Chris Christie ended his campaign for the 2016 Republican presidential nomination Wednesday, a day after the New Jersey governor's sixth-place showing in the New Hampshire primary.
In a Facebook post, Christie said, "I leave the race without an ounce of regret. I'm so proud of the campaign we ran, the people that ran it with me and all those who gave us their support and confidence along the way."
Campaign spokeswoman Samantha Smith said Christie shared his decision with staff at his campaign headquarters in Morristown, N.J., late Wednesday afternoon, and also called donors and other supporters to give them the news.
Christie on Tuesday night told supporters he was heading home to New Jersey to "take a deep breath," await the final tally of results from New Hampshire and decide what to do next.
Fellow Republican presidential hopeful Carly Fiorina also suspended her campaign Wednesday.
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The disappointing result was the final blow for a candidate whose campaign, at points, saw glimmers of hope but had trouble from the get-go raising money and building support in a crowded Republican field dominated by another brash East Coaster — New York businessman Donald Trump, who won in New Hampshire.
Once seen as a Republican superstar, Christie's reputation was badly damaged by a scandal in which aides purposely created traffic jams to punish a local mayor who chose not to endorse Christie's re-election.
He'll return home to finish his second term as governor of New Jersey, where he faces a slew of unsolved problems and rock-bottom approval ratings from residents who, polls show, feel he neglected the state to pursue his national ambitions.
Christie had staked his campaign on a strong performance in early-voting New Hampshire, where he headed immediately after his announcement speech, holding well-received town hall events. He racked up a long list of notable endorsements from state legislative leaders and, at the end of 2015, looked like he was breaking into the top tier after a video of him discussing a friend's struggle with drug addiction went viral.
But when votes were tallied in the Granite State late Tuesday, it was increasingly apparent that Christie lacked the numbers needed to support a prolonged campaign. He won just seven per cent of the vote.
Law and order credentials
The attacks in Paris and San Bernardino, Calif., in particular played to Christie's advantage, allowing him to talk about his previous position as U.S. attorney in New Jersey and play up his law and order credentials. And a commanding performance during the last GOP debate before the New Hampshire primary earned him strong reviews.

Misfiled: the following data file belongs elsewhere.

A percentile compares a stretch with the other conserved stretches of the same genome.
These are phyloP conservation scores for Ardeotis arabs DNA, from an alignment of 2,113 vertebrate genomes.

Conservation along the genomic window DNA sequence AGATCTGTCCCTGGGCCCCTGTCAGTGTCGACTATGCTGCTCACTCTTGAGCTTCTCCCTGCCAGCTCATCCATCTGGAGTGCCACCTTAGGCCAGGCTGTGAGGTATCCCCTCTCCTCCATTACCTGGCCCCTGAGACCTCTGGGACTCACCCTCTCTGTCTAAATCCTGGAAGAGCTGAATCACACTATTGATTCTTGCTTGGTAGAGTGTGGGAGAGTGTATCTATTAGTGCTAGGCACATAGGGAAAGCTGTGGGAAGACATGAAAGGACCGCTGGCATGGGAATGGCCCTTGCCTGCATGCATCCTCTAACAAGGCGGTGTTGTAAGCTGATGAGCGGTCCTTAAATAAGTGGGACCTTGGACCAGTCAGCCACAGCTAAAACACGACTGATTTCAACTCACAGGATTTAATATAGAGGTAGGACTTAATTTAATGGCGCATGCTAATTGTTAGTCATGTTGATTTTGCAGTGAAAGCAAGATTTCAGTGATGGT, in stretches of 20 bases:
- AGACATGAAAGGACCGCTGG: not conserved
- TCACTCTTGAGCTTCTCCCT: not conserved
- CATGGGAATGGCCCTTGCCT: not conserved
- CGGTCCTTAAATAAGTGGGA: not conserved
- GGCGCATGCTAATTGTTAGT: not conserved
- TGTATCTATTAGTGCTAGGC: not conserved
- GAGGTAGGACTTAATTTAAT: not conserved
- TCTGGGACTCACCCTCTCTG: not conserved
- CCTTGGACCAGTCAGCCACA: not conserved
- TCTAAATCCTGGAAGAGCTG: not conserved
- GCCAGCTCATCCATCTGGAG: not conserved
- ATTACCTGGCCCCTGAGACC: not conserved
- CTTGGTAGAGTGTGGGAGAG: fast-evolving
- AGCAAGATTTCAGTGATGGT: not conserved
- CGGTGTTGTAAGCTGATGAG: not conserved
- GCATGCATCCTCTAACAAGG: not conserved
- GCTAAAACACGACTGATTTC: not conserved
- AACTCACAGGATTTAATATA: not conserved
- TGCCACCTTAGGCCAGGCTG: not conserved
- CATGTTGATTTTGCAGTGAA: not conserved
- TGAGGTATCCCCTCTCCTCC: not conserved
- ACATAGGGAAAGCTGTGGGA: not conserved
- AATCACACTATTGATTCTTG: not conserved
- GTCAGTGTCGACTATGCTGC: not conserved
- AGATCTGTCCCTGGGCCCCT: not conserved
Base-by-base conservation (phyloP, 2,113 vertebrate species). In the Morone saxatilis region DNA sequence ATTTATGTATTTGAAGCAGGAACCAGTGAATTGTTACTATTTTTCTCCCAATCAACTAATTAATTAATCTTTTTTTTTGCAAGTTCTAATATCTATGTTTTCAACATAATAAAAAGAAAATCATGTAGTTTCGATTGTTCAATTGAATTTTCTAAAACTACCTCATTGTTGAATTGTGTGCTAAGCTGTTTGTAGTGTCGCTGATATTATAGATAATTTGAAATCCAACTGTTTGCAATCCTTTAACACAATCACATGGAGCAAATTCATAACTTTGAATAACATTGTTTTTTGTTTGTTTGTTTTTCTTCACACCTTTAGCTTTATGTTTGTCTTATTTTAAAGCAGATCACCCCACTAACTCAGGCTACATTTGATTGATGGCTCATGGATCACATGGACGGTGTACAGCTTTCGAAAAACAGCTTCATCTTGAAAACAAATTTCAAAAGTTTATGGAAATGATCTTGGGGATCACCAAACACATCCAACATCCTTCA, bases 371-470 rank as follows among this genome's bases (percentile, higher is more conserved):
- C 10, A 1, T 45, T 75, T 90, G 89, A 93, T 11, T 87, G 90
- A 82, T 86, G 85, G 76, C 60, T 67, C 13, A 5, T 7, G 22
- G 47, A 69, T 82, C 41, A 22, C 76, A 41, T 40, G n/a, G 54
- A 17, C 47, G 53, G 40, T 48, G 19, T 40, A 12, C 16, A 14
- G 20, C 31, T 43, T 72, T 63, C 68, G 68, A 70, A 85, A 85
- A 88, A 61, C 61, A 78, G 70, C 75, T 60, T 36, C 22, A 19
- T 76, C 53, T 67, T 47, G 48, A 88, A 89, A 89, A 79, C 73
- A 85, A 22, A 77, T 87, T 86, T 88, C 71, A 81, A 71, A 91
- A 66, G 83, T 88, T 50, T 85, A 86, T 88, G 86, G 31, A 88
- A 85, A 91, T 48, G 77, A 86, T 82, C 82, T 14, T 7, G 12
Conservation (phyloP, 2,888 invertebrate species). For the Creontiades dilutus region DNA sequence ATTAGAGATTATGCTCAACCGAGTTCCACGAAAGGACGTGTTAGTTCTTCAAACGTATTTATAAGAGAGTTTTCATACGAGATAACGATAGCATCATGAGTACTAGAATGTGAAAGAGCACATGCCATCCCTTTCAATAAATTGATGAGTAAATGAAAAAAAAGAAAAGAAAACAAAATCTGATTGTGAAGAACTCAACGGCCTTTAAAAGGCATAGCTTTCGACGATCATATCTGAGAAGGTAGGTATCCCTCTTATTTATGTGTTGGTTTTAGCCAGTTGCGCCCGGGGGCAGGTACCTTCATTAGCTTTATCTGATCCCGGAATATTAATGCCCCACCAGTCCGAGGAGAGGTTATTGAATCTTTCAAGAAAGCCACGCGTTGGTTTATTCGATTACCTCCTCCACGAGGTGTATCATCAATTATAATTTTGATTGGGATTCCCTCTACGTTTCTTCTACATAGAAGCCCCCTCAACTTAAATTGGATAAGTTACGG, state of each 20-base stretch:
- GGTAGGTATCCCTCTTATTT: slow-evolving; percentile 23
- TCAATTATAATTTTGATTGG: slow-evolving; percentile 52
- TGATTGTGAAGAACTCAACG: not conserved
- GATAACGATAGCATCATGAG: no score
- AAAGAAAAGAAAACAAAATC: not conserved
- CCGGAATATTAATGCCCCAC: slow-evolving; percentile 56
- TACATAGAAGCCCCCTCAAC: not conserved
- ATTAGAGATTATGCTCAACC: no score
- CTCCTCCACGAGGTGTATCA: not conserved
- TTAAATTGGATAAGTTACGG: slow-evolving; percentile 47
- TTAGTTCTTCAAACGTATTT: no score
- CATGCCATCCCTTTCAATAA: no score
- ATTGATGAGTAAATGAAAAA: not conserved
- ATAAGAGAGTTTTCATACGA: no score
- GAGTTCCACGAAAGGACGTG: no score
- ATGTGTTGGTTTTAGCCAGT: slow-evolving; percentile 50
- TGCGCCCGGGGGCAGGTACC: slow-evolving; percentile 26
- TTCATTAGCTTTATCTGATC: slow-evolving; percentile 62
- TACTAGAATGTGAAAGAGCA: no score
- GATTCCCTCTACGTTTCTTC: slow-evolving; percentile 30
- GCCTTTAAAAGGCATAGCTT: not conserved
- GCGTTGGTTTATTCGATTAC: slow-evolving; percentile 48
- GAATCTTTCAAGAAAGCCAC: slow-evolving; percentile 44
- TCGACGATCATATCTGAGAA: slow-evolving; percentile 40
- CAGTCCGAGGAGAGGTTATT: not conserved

But with a field filled with numerous other options, including current and former governors and senators, Christie never consolidated support, despite being praised by both fans and rivals as one of the Republican Party's best communicators.
Christie, it seemed, had missed a better chance four years ago when he was begged by some of his party's most powerful statesmen and donors to run in 2012, when the field was weaker and smaller. But Christie declined, saying that he didn't feel like he was ready.
In the meantime, Christie's aggressive political team worked to rack up endorsements and wide victory margins in his re-election bid for governor as a springboard for 2016.
But his aides took their game of doling out political favours and punishments too far, leading to one of the most dumbfounding political scandals in recent memory.
Mired in traffic jams
Ambulances were delayed responding to emergencies. Children were hours late for their first days of school. And countless others were mired in traffic jams after access lanes from the town of Fort Lee to the George Washington Bridge were closed in an act of political retribution.
While Christie first laughed off the suggestion that his team had anything to do with the plot, the denials quickly unravelled with the release of emails including one from a top aide that read, "Time for some traffic problems in Fort Lee." Three people have been indicted in the scheme, including a former high school classmate of the governor who has pleaded guilty and is working with federal prosecutors.
Christie joins a list of former Republican heavyweights to leave the race, including South Carolina Senator Lindsey Graham and former Arkansas governor Mike Huckabee. Louisiana Gov. Bobby Jindal, Wisconsin Gov. Scott Walker and former Texas governor Rick Perry bowed out before any votes were cast.